Posted by admin | Posted in Politics | Posted on 03-12-2012-05-2008
It’s our second resignation of the 113th Congress—and the 113th Congress hasn’t even begun yet. Veteran GOP Rep. Jo Ann Emerson says she will depart the House in February to take a job as head of the National Rural Electric Cooperative Association, a lobbying organization for rural utility companies. Democrats are trying to frame Emerson’s departure as the loss of yet another “moderate” Republican lawmaker, but to call Emerson a “moderate” shows just how far to the right her party has lurched. She’s departed from conservative orthodoxy on a few occasions but has otherwise been a reliable vote for the GOP. And yet, just given trends over the last couple of decades, we’re likely to wind up with a replacement even further to the right.
So what happens next? Emerson’s resignation will trigger a special election, of course, and in Missouri, nominations for specials are handled by a committee of party leaders—there’s no primary. That’ll give Emerson a chance to influence who her successor is, but who might that be?
The Great Mentioner has already kicked into high gear regarding possible replacements for Emerson: Analyst Jeff Smith thinks Lt. Gov. Peter Kinder, former Treasurer and failed 2010 Senate candidate Sarah Steelman, outgoing state Sens. Jason Crowley and Kevin Engler, and state party executive director Lloyd Smith could all make a go of it. Nathan Gonzales offers the same list, adding state Rep. Todd Richardson but also saying that Kinder and Smith look to have the inside track. (Both have ties to the Emerson family: Smith was Emerson’s former chief of staff, and Kinder worked for Emerson’s late husband Bill, whom she succeeded in Congress.) Joshua Miller tosses on a couple more: state Reps. Jason Smith and state Sen.-elect Wayne Wallingford.
And if you were wondering, I wouldn’t hold out much hope for an upset possibility: We haven’t crunched the most recent election results yet, but the 8th District went 60-38 for John McCain in 2008, which means it’s extremely red territory. Emerson did draw a well-funded challenge from Iraq vet Tommy Sowers in 2010, but despite spending $1.6 million, he took less than 29 percent of the vote. If anything, I’d guess the 2012 numbers were worse for Team Blue, so this is really going to be a GOP-only affair. No matter what, though, we’ll be following future developments here closely—because we always do!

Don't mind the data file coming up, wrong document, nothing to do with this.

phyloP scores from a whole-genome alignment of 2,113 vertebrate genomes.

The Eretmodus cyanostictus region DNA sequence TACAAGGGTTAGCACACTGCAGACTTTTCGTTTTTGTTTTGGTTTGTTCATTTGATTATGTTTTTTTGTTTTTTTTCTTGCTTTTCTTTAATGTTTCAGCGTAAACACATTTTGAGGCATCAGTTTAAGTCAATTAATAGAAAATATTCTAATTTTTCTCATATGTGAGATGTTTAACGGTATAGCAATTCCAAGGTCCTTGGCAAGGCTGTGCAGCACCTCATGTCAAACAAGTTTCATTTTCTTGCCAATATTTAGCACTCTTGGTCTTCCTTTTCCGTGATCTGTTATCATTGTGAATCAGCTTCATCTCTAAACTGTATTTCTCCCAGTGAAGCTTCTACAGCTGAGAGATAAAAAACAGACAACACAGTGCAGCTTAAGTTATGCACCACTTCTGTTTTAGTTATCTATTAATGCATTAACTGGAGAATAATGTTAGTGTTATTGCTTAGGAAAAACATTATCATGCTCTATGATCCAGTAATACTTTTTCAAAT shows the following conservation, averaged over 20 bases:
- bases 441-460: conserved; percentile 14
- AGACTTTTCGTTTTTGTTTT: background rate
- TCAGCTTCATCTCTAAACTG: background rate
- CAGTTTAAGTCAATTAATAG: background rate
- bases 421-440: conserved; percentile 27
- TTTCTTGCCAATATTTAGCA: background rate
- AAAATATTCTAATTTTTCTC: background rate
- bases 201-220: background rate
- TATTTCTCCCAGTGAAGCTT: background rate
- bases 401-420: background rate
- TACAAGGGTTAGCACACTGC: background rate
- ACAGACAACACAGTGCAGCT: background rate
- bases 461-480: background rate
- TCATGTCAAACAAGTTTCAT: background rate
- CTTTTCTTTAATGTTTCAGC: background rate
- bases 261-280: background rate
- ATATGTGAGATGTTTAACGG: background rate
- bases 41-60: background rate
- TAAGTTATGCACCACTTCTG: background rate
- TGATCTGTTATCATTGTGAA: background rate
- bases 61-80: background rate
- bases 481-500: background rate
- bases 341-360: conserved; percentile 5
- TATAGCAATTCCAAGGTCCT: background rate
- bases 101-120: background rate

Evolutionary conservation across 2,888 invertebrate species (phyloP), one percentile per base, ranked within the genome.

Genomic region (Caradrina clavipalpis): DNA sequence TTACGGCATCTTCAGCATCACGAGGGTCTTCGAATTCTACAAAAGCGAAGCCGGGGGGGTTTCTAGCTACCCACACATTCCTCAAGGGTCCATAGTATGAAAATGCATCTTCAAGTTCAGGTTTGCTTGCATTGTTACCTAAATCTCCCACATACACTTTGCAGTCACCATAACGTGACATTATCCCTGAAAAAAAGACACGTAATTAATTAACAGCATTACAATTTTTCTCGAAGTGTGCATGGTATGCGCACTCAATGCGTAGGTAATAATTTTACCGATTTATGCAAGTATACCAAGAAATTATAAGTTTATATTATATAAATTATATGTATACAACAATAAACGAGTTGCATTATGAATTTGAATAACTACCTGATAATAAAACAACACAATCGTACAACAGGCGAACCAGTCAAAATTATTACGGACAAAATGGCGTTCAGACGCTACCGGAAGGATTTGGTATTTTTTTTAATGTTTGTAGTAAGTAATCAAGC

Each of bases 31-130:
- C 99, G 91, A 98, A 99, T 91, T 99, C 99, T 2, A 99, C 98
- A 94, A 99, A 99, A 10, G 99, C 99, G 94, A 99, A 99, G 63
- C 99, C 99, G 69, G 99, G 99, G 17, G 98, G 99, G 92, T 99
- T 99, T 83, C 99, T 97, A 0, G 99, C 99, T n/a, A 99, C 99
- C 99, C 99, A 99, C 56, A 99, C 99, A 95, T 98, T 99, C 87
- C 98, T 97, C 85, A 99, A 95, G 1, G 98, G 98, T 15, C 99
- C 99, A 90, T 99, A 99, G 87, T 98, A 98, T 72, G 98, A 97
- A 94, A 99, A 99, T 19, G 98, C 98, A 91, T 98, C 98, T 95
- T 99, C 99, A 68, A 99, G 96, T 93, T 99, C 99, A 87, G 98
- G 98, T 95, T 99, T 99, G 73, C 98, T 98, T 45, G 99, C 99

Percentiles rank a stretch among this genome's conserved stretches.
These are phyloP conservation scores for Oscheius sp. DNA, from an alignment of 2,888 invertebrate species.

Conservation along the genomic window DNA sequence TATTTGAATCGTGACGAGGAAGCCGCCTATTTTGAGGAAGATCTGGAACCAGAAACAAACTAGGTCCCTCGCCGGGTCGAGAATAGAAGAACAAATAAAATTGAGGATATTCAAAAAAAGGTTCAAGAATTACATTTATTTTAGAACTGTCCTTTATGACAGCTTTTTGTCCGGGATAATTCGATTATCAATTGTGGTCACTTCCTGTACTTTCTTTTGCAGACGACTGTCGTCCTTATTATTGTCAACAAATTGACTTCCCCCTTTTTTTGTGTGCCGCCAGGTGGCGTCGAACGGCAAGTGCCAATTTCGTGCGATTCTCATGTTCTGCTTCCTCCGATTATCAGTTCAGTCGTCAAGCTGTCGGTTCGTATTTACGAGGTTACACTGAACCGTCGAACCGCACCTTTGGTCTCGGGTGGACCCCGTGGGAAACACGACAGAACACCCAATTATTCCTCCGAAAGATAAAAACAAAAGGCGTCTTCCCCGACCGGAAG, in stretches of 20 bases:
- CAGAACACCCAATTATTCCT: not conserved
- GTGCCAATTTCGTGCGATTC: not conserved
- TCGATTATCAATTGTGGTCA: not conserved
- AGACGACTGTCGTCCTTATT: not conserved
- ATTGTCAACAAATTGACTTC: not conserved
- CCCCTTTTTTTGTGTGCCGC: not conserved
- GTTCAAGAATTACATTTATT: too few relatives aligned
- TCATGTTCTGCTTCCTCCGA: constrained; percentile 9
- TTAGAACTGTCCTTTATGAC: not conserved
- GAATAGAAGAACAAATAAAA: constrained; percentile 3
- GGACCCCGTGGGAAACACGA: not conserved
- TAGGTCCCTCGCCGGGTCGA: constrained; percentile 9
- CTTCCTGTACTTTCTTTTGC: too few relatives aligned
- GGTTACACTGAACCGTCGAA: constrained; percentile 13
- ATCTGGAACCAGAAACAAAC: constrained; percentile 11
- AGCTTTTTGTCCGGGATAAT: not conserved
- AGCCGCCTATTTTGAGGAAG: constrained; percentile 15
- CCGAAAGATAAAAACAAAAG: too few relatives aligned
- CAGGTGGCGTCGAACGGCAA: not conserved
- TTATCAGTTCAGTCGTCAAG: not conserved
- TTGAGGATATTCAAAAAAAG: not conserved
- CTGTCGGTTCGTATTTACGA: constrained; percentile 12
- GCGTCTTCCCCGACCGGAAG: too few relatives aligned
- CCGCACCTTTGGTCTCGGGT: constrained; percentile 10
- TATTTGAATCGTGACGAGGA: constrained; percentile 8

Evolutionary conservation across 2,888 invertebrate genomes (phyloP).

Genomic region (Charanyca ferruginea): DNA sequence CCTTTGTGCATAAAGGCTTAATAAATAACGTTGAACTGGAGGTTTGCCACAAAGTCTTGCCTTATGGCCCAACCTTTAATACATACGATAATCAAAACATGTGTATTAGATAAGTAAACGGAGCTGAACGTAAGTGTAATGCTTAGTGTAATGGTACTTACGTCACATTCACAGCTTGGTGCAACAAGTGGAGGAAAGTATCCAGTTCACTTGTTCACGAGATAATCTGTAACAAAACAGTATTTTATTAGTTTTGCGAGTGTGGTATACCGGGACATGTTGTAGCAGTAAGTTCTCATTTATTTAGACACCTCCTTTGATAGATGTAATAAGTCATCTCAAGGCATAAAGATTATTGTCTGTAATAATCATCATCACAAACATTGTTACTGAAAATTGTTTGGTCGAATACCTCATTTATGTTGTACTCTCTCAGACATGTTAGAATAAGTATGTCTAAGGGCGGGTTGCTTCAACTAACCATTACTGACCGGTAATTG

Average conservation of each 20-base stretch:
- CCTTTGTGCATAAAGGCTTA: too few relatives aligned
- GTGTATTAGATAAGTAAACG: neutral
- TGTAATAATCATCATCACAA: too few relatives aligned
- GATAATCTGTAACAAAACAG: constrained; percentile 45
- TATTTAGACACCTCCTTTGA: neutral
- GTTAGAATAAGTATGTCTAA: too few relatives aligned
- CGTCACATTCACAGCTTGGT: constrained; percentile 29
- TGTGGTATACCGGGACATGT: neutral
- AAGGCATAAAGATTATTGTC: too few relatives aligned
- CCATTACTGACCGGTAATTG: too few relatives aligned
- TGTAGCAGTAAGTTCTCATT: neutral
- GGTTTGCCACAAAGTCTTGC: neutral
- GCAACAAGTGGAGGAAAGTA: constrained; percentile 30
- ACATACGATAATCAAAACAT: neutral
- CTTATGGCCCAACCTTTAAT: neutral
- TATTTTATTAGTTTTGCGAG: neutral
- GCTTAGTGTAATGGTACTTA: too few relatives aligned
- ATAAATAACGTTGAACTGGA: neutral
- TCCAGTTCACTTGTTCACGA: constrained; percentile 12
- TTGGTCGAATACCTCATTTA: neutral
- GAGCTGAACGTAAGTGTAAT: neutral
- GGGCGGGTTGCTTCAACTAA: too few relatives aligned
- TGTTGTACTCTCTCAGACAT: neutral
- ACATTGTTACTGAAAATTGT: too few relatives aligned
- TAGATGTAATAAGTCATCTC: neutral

10:20 AM PT: Here’s some empirical support for the point we’re trying to make about Emerson’s supposed moderation. Using Prof. Keith Poole’s DW-Nominate scores, it’s possible to evaluate where on the spectrum of the entire House of Representatives Emerson has fallen ideologically, Congress by Congress. The number represents Emerson’s rank overall, with 1 being the most liberal member:
As you can see, Emerson was always to the right of the median member (which would be defined as no. 217.5), lurching even further to the right in the 110th and 111th Congresses (when many more Democrats were elected, giving them control of the House). In the 112th, she snapped back—all the way to dead center, as it happens, because of the opposite phenomenon: So many more Republicans, particularly hyper-conservative tea partiers, won in 2010. So if you still want to call Emerson a “moderate,” it’s only because of the wild shift right-ward her entire party’s undergone.